Tooth Problems Of Rabbits and Small Pets

rabbits and rodents

At Castle Vets we see many rabbits and rodents with a variety of different dental problems. The teeth of most animals (including humans) stop growing after the initial development period, but rabbits, chinchillas, guinea pigs and rodents have teeth that grow continuously throughout their lives, which means dental problems will develop if these pets are unable to grind their teeth down through feeding and chewing.

Symptoms of a dental problem

  • Decreased appetite, your pet may stop eating completely or only manage very small amounts at a time.
  • Drooling
  • Pawing at or rubbing their face on things
  • Swellings around the jaw area or under the eye
  • Weight loss
  • Runny eyes (one or both eyes may be involved)
  • Discharge from the cheek or jaw area
  • Overgrown teeth may be visible

If your pet is showing any of these symptoms, please book an appointment with your vet straight away.

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Are You Thinking About Getting A Pet?

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The prospect of getting a new pet can be very exciting and it is a wonderful feeling to be a proud owner. Anyone who has taken on a pet will know that within a matter of hours you are completely hooked, but there are a few things to think about before your commit to and bring home your new bundle of fun and cuteness.

Cost

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This is not just the cost of actually buying the pet (which can be anything from Free to thousands of pounds!). Can you afford the costs necessary to give your chosen pet the correct care? The average annual costs of owning a pet can be quite high and have been estimated at £1000 – £2000 for a dog (depending on size), around £1200 for a cat, £400 – £500 for a ferret, £500 for a rabbit and £400 for a guinea pig and Chinchilla. (For cats and dogs that amounts to approximately £10000 – £31000 over a lifetime!) You will need to think about the costs of providing good quality food, bedding, housing for small animals, boarding kennels or pet sitters, routine vet bills for things such as parasite control and vaccinations, as well as the cost of vet bills should your chosen pet become poorly and require treatment.

Pet Insurance

This will cover your pet for any injuries or illnesses he or she may suffer from. Most types of pets can be insured, including rabbits, rodents and reptiles. The policy premium (the amount you pay in monthly or annually) will vary depending on the different cover levels and different animal breeds, so a very basic level of cover may be as little as £5.00 a month but a premium level of cover may be as much as £40.00 a month. It is also worth noting that many insurance companies now exclude certain types or breeds of pet from their policies, so check that your desired breed of pet is able to be insured. If you would like to find out more about pet insurance and what to look for in a policy, please read our pet insurance article.
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National Pet Month April 2017


NPM 2017

National Pet Month has been going strong in the UK for 27 years! It is all about celebrating the wonderful impact pets have on our lives and promoting responsible pet ownership. It is supported by veterinary teams, animal therapy providers, animal charities, animal experts and pet shops from all over the UK.

  • Promote responsible pet ownership
  • Raise awareness of the benefits of owning a pet
  • Increase awareness of the roles of pet care specialists
  • Highlight the value of assistance and working companion animals.

There will be events going on for pet lovers this month, including the All About Dogs Show at Newbury Showground 8th-9th  April. You can access lots of pet care information on the Castle Vets Blog and free webinars about pet care are available to pet owners from Pet Webinars , with topics including pet care, diabetes, vaccines, hyperthyroidism and reptile care.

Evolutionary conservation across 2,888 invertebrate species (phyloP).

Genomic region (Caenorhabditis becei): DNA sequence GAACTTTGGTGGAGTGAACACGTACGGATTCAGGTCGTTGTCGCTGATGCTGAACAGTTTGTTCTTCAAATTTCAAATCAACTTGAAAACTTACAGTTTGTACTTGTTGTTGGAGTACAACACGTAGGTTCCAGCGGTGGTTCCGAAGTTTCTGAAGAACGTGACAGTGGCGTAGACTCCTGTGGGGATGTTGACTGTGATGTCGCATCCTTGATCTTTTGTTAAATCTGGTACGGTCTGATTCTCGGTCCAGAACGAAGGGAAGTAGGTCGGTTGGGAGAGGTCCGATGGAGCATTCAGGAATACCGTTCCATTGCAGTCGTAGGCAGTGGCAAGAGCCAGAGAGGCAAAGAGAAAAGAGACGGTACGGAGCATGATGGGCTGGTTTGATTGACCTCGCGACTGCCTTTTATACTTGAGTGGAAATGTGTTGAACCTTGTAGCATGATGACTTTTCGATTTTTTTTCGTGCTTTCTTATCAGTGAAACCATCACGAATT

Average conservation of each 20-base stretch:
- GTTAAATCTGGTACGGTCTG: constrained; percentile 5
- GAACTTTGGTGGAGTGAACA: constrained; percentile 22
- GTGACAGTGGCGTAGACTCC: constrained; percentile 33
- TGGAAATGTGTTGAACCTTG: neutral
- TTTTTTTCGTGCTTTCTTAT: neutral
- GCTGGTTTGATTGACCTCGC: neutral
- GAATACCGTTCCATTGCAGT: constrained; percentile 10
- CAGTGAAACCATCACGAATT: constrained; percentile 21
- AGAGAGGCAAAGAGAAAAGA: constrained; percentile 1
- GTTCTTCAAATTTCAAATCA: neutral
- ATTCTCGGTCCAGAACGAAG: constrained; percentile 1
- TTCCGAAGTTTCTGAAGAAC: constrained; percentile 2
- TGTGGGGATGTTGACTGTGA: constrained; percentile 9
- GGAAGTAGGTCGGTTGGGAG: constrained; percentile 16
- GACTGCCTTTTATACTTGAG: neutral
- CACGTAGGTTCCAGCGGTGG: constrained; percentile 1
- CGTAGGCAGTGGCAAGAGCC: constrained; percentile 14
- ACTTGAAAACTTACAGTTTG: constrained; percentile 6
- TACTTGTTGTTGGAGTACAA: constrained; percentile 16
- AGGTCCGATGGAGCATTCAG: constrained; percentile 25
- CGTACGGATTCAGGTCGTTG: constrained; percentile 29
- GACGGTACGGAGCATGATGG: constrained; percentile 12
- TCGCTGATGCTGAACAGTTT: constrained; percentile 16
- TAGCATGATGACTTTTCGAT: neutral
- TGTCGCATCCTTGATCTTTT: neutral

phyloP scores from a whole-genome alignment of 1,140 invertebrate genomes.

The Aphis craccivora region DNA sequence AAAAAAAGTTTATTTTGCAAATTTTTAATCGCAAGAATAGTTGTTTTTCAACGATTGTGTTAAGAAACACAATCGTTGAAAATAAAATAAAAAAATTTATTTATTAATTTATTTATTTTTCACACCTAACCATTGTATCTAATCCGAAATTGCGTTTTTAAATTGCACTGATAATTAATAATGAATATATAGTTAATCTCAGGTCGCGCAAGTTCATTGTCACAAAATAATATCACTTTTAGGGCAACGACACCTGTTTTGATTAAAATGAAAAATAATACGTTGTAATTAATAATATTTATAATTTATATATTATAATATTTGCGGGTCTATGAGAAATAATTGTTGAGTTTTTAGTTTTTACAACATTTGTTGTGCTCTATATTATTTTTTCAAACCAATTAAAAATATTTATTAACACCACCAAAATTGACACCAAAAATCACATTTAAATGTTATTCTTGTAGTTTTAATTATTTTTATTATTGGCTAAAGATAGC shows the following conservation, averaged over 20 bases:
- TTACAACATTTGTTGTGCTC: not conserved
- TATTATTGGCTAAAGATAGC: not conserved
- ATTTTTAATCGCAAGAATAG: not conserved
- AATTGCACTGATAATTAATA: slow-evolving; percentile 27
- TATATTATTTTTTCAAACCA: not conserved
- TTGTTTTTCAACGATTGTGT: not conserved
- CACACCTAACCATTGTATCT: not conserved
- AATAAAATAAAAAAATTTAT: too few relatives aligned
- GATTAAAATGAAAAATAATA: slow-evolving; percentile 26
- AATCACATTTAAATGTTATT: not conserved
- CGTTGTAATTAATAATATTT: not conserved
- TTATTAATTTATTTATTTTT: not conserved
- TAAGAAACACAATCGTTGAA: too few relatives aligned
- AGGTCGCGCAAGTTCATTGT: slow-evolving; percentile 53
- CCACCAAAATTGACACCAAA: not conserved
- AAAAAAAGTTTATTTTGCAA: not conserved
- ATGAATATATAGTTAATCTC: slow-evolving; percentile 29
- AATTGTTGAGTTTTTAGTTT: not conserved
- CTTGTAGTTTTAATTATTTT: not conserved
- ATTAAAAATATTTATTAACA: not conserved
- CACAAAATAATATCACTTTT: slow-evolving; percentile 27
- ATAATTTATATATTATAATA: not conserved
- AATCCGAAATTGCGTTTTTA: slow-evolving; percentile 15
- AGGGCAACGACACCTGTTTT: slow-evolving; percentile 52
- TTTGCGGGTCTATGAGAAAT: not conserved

Top 10 Tips For Responsible Pet Owners

1. Think carefully before getting a pet and learn about its special requirements

The prospect of getting a new pet can be very exciting and it is a wonderful feeling to be a proud owner. Anyone who has taken on a pet will know that within a matter of hours you are completely hooked, but there are a few things to think about before your commit to and bring home your new bundle of fun and cuteness.

  • Are you ready for a pet and who in the household will look after it ?
  • The species, size and breed of pet need to be considered carefully to ensure they will fit into your lifestyle. For example, if you want something as energetic as a Husky,  Collie, Labrador or Dalmation, you need to make sure you have time to exercise it properly for at least 2-3 hours a day. If you want Rabbits (you have to have at least 2 together), you need to make sure you have space for a large hutch and a large run and/or secure garden. Some cat breeds really don’t enjoy being left alone all day and may become destructive.
  • The potential costs involved with keeping a pet can be huge! The average annual costs of owning a pet have been estimated at £1000 – £1500 for a dog, around £1200 for a cat, £400 – £500 for a ferret, £500-£600 for a rabbit and £300-£400 for a guinea pig.
  • Your pet will need exercise, no matter what species it is. Do you have enough time to devote to ensuring that you can meet your chosen pet’s requirements? Can you provide suitable housing and exercise areas for your pet?

Read our articles Think before you buy that pet and How to choose a new pet and where to get it from before your rush into a decision.

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2. Ensure your pet is sociable and well trained

All pets can be trained and socialised, but it does take time and effort on your part. Dogs in particular must have the correct socialisation and training to ensure that they are well mannered and under control around other animals and people; this is as important for the small breeds as it is for the larger ones! You can read more about training your pet in this article

3. Provide a nutritious, well balanced diet to ensure your pet remains fit and healthy